Games have progressed a hell of a lot over time. That’s something of an obvious statement when you look at the complex and powerful capabilities of the current-gen consoles compared to the Ataris and the Commadores of old, but the way we look at game design has changed also.
Due to a combination of limited graphics, sound, and memory, the earliest games couldn’t show or tell you much. If a game was to have a plot, it was all told via text – usually in the instruction manual. As such, all early games had very simple objectives, and simple reasons for doing so. Why shoot the undulating blobs of pixels in Space Inavder? Because they’re invaders! From Space! It’s hardly the work of Dickens.
In a bit of nerd-culture overlap, tabletop RPGs (Dungeons and Dragons being the flag-bearer of the genre, to… mixed responses) were often used as examples for how early games with a limited ability to “show, not tell” could generate a game world for the player to experience. In Japan, this is the initial concept (along with the graphics push the Nintendo Entertainment System provided) behind both Dragon Quest and Final Fantasy, but before that there were games like Wizardry.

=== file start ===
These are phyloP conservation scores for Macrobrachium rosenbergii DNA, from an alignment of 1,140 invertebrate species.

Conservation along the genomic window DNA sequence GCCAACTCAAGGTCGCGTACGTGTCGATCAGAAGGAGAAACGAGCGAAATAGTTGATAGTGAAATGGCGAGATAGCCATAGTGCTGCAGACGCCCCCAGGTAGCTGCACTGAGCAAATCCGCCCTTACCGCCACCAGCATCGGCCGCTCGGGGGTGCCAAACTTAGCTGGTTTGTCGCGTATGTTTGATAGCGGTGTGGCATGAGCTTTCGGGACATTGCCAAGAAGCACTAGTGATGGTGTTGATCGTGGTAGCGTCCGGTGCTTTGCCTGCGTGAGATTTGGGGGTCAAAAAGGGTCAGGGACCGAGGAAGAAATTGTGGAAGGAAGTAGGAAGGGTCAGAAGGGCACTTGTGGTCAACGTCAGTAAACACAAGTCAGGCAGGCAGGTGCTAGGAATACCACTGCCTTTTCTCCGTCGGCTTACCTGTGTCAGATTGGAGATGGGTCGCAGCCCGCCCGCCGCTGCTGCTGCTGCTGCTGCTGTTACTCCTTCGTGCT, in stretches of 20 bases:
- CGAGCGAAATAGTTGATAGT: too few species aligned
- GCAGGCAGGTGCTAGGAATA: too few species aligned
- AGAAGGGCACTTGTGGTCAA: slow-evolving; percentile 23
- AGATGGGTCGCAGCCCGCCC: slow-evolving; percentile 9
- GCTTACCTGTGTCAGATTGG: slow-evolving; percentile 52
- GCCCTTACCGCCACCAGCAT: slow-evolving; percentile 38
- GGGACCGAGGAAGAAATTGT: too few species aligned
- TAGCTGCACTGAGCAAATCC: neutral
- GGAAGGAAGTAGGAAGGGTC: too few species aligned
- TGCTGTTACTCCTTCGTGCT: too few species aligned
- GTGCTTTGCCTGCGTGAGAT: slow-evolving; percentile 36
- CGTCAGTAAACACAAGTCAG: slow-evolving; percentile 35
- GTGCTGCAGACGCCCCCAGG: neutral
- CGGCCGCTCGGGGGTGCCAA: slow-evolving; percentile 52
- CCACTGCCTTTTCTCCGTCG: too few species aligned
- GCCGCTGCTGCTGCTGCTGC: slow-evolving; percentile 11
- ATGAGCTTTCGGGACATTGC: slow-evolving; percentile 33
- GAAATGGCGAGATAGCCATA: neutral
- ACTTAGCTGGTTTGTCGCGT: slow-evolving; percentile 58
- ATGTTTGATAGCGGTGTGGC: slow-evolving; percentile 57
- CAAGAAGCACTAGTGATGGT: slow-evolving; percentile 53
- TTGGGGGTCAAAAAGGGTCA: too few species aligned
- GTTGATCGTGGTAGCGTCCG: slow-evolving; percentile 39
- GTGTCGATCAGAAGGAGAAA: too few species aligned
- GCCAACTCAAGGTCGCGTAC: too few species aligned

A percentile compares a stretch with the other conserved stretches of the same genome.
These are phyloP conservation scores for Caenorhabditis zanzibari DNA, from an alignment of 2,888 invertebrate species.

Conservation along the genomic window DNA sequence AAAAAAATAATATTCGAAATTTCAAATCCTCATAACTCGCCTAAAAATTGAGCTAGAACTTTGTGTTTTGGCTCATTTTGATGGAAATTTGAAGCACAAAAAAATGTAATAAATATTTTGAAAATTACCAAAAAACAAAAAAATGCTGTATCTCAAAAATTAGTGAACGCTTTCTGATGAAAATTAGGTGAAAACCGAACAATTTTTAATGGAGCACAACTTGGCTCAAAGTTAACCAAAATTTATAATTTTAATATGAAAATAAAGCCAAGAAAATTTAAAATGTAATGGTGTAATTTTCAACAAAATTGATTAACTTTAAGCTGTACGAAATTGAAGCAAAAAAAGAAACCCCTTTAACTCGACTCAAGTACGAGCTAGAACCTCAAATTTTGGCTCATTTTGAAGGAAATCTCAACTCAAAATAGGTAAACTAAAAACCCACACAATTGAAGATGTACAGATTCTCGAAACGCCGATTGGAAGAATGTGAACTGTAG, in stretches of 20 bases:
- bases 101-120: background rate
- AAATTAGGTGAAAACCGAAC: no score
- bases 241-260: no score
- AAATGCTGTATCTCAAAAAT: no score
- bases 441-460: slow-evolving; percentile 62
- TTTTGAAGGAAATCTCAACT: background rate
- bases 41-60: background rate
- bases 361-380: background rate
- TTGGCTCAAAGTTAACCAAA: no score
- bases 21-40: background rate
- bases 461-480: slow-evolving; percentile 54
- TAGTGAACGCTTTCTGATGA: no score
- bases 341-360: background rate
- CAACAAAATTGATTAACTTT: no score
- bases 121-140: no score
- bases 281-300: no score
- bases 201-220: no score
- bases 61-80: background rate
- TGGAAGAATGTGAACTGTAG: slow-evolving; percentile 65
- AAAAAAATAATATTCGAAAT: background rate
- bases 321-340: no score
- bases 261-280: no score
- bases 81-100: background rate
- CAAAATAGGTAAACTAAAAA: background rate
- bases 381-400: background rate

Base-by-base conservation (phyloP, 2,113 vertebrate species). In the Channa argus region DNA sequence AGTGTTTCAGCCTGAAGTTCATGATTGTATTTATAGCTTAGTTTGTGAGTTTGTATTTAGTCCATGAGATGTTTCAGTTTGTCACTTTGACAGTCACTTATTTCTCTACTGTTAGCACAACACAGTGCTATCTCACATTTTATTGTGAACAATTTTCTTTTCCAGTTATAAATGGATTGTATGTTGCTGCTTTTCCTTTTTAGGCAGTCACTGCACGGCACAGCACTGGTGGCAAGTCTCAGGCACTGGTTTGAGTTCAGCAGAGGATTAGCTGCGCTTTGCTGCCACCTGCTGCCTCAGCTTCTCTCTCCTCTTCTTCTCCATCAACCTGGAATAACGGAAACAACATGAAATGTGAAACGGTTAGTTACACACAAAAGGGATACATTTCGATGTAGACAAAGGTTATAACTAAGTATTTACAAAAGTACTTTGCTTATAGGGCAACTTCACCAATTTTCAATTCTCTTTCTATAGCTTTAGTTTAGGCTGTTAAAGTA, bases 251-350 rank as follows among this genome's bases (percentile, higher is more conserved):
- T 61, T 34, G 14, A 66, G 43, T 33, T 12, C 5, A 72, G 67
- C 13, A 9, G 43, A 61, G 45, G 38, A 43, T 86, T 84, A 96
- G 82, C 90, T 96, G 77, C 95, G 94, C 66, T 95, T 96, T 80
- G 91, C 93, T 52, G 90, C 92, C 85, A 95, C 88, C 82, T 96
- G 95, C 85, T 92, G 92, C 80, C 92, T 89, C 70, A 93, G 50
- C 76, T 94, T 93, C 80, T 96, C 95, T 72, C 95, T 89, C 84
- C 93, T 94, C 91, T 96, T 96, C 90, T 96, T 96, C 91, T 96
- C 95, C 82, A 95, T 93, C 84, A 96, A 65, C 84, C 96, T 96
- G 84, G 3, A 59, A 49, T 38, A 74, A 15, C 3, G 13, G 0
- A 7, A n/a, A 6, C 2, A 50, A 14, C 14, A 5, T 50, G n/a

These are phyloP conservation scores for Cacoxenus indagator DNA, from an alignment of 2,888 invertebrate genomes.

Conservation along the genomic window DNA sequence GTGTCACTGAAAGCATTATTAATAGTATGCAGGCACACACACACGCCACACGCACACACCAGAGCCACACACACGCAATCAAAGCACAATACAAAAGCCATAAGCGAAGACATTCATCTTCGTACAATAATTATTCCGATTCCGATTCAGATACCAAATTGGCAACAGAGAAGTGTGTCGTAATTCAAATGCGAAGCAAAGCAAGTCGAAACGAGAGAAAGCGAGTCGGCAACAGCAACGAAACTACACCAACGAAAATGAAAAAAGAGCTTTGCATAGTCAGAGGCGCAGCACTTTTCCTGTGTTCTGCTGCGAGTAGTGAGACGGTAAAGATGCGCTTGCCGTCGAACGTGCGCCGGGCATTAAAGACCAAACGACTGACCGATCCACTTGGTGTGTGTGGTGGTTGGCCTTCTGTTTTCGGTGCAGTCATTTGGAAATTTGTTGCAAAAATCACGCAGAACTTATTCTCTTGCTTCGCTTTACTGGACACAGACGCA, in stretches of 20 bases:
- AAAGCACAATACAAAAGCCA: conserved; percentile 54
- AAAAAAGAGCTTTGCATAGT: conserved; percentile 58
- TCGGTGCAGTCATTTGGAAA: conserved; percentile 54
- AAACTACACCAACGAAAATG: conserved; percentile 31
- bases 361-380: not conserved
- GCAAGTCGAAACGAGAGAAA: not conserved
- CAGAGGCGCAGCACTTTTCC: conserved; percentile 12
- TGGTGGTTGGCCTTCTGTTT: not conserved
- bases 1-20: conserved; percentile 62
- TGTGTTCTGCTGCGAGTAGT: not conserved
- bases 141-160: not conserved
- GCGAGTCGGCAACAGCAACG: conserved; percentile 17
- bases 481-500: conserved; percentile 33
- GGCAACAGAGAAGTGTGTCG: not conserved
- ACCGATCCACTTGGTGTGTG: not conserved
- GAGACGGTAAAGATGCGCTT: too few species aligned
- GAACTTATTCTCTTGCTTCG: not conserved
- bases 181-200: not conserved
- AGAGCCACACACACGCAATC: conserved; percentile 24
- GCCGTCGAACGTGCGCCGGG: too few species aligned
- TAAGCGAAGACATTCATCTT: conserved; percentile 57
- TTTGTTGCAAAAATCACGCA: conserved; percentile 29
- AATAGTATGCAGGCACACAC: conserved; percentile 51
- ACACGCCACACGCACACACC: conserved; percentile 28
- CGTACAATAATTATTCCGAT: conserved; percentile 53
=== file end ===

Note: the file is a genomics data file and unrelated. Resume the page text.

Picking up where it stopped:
While Wizardry wasn’t the first digitised Tabletop RPG (that would go to the 1980s game Rogue, a game represented entirely in ASCII, and shared a few similarities with the games at hand), it was definitely one of the most popular series of its time. Back then, Wizardry was famed for the way it was involved in the conception of a one-day extremely popular genre, creating many, many gameplay devices still used today. Now, Wizardry is immortalised for being SOUL CRUSHINGLY HARD.